Home » Elliott County program creates a growing interest in agriculture and entrepreneurship

Elliott County program creates a growing interest in agriculture and entrepreneurship

By Katie Pratt
University of Kentucky

Students Amber Moore (left) and Molly Lewis at work in the greenhouse at Elliott County High School. (Katie Pratt)

A mini farm at Elliott County High School is teaching students business and entrepreneurship skills they can use in their future careers and showing residents how they can use agriculture to improve their lives.

The mini farm is a project of Gary Selby, the high school’s agriculture teacher, and Keith Center, an agent with the University of Kentucky Cooperative Extension Service. Selby and Center started the project to rekindle interest in agriculture among the county’s young people. After a six-year absence, the school system reinstated agriculture education in the high school in 2015. Two years ago, Selby became the high school’s first full-time agriculture teacher in many years.

The project has grown to cover most of the three acres behind the Elliott County Schools complex that includes three of the county’s schools. As the project progressed, Center and Selby relied on the expertise of many UK College of Agriculture, Food and Environment experts on crop site selection, facility design and educational information.

In addition to a greenhouse, the mini farm includes a compost demonstration facility and areas for growing shitake mushrooms, blueberries and raised bed gardens. All are either highly popular in Eastern Kentucky or can be implemented on limited acreage. Grants from the Kentucky FFA Foundation have helped fund many of the projects.

By working at the farm, the students learn not only how to grow and harvest a variety of crops but also about the economics of having a business and how gardening can save on grocery costs, which is critically important in the economically strapped county.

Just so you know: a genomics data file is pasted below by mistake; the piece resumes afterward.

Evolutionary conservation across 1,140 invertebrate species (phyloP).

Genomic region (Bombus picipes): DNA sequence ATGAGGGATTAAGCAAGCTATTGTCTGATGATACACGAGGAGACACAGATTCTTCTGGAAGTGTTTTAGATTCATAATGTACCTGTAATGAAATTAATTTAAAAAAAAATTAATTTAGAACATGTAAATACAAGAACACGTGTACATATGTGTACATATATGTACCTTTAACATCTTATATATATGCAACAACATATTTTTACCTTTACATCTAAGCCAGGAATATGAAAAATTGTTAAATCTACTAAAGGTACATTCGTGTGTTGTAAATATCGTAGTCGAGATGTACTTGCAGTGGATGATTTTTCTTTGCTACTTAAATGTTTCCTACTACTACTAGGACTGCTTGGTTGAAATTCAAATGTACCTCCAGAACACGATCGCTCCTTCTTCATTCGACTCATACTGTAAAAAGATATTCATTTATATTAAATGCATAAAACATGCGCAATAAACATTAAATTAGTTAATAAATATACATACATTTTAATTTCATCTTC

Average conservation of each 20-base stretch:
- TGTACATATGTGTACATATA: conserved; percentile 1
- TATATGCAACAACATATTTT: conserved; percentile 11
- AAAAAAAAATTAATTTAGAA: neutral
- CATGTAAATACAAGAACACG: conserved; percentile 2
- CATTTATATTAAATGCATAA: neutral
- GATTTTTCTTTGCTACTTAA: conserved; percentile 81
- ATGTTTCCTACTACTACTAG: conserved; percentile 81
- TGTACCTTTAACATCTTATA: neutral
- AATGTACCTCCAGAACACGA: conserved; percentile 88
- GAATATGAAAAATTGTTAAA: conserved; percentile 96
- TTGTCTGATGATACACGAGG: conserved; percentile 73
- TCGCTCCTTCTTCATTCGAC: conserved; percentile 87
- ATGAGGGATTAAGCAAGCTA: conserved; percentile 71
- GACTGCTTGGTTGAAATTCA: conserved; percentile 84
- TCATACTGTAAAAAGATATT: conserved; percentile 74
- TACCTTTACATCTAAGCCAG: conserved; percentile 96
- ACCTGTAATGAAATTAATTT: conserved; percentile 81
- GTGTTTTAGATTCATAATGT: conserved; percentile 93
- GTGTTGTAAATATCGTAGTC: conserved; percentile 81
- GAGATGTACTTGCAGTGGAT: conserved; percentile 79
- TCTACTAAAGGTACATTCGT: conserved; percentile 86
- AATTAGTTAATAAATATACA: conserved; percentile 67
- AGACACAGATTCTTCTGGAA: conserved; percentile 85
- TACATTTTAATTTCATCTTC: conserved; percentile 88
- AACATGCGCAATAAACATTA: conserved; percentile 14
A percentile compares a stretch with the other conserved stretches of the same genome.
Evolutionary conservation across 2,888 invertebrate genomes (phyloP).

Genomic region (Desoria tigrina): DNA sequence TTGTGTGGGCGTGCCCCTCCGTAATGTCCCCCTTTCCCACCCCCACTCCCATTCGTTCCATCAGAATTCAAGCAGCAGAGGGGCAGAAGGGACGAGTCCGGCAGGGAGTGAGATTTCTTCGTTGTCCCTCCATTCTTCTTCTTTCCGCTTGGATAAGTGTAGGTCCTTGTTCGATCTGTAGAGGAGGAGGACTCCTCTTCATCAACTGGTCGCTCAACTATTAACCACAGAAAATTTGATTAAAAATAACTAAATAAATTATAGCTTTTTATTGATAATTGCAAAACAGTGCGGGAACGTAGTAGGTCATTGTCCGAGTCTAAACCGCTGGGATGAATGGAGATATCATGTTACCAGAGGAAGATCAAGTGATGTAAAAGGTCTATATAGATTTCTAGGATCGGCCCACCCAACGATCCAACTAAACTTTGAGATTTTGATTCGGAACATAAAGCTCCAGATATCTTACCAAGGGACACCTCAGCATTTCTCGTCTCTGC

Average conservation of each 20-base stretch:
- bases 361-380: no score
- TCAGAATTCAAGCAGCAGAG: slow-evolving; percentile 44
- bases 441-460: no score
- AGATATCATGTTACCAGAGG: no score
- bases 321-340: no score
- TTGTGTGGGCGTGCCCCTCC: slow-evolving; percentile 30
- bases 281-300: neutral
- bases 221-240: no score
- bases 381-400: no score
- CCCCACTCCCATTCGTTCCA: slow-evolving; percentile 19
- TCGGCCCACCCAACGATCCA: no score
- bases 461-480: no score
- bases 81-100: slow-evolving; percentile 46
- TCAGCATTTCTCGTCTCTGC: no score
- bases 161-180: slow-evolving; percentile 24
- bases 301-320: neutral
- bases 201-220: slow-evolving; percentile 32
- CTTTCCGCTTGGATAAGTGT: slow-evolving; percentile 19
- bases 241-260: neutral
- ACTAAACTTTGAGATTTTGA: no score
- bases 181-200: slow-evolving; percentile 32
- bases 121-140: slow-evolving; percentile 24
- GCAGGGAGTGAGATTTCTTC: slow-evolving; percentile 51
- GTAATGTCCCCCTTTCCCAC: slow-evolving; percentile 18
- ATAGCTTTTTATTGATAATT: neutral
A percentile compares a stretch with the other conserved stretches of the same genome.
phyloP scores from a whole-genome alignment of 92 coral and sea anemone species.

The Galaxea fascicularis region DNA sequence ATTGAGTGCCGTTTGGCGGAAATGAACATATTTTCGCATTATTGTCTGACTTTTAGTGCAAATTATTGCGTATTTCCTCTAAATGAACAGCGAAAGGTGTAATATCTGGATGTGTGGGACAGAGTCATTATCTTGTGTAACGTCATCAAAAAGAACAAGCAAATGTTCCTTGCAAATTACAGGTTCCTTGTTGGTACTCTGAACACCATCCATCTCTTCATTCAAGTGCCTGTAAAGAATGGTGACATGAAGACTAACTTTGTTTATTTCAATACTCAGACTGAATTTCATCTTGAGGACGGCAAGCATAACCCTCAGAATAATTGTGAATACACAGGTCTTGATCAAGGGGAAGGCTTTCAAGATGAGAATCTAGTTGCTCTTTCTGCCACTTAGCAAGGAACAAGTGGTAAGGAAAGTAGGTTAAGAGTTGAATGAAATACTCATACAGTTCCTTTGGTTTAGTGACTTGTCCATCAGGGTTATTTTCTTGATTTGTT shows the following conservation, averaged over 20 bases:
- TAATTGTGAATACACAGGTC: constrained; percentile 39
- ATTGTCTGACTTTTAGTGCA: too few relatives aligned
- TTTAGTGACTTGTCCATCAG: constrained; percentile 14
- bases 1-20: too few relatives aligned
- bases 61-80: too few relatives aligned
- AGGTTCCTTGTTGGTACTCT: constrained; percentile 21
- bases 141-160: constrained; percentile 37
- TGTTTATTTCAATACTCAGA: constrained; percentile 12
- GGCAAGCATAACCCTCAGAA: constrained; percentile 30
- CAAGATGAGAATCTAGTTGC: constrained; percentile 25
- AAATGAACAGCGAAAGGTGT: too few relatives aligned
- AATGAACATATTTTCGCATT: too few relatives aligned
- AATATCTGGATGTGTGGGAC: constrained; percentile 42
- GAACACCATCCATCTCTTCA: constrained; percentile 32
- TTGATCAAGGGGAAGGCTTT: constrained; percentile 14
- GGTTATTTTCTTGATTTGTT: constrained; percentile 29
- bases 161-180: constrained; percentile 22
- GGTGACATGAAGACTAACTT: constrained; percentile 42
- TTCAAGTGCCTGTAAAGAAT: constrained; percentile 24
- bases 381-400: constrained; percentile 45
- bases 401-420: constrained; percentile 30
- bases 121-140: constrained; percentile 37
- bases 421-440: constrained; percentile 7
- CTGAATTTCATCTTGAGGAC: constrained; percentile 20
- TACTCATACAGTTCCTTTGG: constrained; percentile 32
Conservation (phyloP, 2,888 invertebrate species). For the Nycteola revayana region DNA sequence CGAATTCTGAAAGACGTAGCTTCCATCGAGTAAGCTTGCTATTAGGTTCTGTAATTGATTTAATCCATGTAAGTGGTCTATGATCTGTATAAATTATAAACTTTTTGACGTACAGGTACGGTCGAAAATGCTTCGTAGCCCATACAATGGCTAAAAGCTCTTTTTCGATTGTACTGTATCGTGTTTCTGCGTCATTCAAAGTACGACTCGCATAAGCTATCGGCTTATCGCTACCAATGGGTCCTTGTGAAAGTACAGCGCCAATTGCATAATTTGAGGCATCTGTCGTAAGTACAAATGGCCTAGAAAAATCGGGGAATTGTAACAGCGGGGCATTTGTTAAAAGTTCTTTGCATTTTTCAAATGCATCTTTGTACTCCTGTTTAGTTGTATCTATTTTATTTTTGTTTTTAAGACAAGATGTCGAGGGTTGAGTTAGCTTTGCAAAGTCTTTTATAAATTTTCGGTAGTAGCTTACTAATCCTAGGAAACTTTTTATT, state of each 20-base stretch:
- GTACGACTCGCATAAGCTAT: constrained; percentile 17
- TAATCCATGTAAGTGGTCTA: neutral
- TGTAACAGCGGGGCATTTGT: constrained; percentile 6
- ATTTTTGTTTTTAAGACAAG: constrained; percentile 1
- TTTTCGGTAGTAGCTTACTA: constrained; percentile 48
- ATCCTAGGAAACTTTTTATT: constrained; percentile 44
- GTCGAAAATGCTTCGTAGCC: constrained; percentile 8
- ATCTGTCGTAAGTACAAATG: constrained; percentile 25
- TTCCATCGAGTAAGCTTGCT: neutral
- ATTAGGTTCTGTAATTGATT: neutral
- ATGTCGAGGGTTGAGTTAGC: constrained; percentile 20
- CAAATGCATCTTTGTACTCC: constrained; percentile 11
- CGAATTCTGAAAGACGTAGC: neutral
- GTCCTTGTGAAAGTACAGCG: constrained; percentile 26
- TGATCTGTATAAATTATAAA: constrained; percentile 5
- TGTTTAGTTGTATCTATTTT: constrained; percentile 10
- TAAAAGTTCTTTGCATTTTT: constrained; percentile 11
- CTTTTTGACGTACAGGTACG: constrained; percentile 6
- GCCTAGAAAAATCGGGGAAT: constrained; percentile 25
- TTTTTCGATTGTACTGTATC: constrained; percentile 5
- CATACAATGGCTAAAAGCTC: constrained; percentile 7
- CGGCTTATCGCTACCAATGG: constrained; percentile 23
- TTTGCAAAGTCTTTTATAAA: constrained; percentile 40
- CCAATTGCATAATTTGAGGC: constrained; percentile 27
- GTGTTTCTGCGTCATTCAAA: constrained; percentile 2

“I have learned about writing grants and business proposals and even presented them to the principal to ask for permission on some of the things we have done,” said Marissa Mayse, who plans to pursue a career in agricultural law. “It has given us skills we can use for whatever career field we might go into.”

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The number of students participating in agricultural education has increased from 30 in 2015 to more than 100 this year.

The crops grown by the program are sold to the community. It’s a source of fresh produce that many residents appreciate, as fresh options are limited in Sandy Hook. The town’s only sources of food are a small grocery store and a seasonal farmers market. The nearest large grocery retailer is at least 30 minutes away.

The program is continuing to grow and evolve. Selby and Center are repairing another existing structure that will serve as a livestock barn on the property and future plans include adding goats, sheep and cattle to demonstrate how to use rotational strip grazing to get the most use out of available forages.